Les rêves cybernétiques de Norbert Wiener, Paris, Seuil, 2014.
A missing scientist reappears in a kibbutz and is immediately murdered. Who was he and who killed him? This is the plot of a short fiction discovered in Norbert Wiener’s archives (and published here).
Based on this fiction, Pierre Cassou-Noguès attempts to reconstruct the journey and dilemmas of Norbert Wiener. Tireless traveller, versatile thinker, mathematician as much as novelist, Norbert Wiener invented at the end of the Second World War, under the term cybernetics, a new way of combining the human and the machine. Sometimes seduced by his own creatures, like Pygmalion, sometimes frightened by them, like Dr. Frankenstein, the scientist hesitates and hides behind countless screens. The investigation takes us from Freud’s office to the brains of automatic factories and to some of E. A. Poe’s nightmares. We meet detectives, robots, mad scientists and others who are not mad at all, wizards, machines that work and others that dance and play, a crow, cyborgs, posthumans.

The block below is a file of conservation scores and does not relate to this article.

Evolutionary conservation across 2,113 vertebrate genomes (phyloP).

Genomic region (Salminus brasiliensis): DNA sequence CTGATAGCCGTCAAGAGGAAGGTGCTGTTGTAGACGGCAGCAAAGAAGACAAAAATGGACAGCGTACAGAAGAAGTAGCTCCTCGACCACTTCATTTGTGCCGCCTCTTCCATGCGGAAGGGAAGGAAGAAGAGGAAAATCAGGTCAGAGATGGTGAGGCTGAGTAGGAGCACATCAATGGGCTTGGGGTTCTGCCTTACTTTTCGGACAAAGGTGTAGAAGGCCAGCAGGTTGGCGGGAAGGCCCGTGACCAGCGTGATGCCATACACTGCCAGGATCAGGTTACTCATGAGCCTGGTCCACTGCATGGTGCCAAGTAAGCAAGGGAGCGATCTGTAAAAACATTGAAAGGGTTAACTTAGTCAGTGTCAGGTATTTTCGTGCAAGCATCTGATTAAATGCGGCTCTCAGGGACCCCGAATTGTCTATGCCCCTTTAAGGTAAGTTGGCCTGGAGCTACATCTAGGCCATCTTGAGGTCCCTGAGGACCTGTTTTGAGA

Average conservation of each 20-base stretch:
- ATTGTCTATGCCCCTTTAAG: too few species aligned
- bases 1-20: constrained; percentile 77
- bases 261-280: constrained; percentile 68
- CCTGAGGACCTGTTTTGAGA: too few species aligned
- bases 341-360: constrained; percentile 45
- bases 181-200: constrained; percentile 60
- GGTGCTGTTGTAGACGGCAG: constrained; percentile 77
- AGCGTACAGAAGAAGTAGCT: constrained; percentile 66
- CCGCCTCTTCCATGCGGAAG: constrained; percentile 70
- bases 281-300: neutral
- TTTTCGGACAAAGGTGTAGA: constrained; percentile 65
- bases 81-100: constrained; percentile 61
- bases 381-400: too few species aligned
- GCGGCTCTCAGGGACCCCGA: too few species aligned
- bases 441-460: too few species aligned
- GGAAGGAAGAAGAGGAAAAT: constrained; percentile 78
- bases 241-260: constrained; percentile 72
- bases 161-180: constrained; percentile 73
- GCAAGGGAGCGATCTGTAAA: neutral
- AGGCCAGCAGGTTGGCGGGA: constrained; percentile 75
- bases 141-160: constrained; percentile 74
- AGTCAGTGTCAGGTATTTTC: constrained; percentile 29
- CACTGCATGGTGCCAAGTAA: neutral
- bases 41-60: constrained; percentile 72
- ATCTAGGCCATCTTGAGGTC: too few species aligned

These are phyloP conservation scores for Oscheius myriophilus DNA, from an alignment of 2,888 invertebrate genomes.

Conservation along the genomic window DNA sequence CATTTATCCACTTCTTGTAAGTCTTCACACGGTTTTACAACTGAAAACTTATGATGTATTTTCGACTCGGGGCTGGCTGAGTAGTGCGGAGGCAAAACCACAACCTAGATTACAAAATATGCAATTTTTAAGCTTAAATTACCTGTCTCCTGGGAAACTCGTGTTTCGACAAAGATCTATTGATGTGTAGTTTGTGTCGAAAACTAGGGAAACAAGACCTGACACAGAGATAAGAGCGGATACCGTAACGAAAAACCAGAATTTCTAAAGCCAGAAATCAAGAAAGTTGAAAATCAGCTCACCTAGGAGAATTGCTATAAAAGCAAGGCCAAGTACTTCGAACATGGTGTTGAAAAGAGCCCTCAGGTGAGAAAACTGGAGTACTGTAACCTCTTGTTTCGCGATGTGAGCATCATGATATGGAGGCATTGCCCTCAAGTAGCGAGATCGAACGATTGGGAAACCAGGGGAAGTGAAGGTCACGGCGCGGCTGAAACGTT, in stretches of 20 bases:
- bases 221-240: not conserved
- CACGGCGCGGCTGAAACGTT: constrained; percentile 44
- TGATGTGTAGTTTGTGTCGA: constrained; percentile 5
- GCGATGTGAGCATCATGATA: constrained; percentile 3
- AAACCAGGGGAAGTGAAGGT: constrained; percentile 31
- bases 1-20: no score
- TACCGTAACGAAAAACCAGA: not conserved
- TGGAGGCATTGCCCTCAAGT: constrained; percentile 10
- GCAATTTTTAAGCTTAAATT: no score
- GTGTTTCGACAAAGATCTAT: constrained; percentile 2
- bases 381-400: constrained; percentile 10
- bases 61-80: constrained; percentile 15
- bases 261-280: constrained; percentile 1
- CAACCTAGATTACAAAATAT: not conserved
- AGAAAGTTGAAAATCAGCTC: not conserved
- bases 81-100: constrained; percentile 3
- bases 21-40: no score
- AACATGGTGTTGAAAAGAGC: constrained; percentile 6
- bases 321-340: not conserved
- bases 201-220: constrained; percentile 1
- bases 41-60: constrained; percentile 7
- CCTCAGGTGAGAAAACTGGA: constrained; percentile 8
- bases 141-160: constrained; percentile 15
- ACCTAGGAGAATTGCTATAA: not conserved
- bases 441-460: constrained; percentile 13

The question, finally, is whether humans survive in this uncertain future that is now ours. Or has the human been eliminated? And if so, is it wrong? And by whom was he eliminated? The scientists, their machines or an ideology of labour that underlies capitalism as well as a certain Marxism?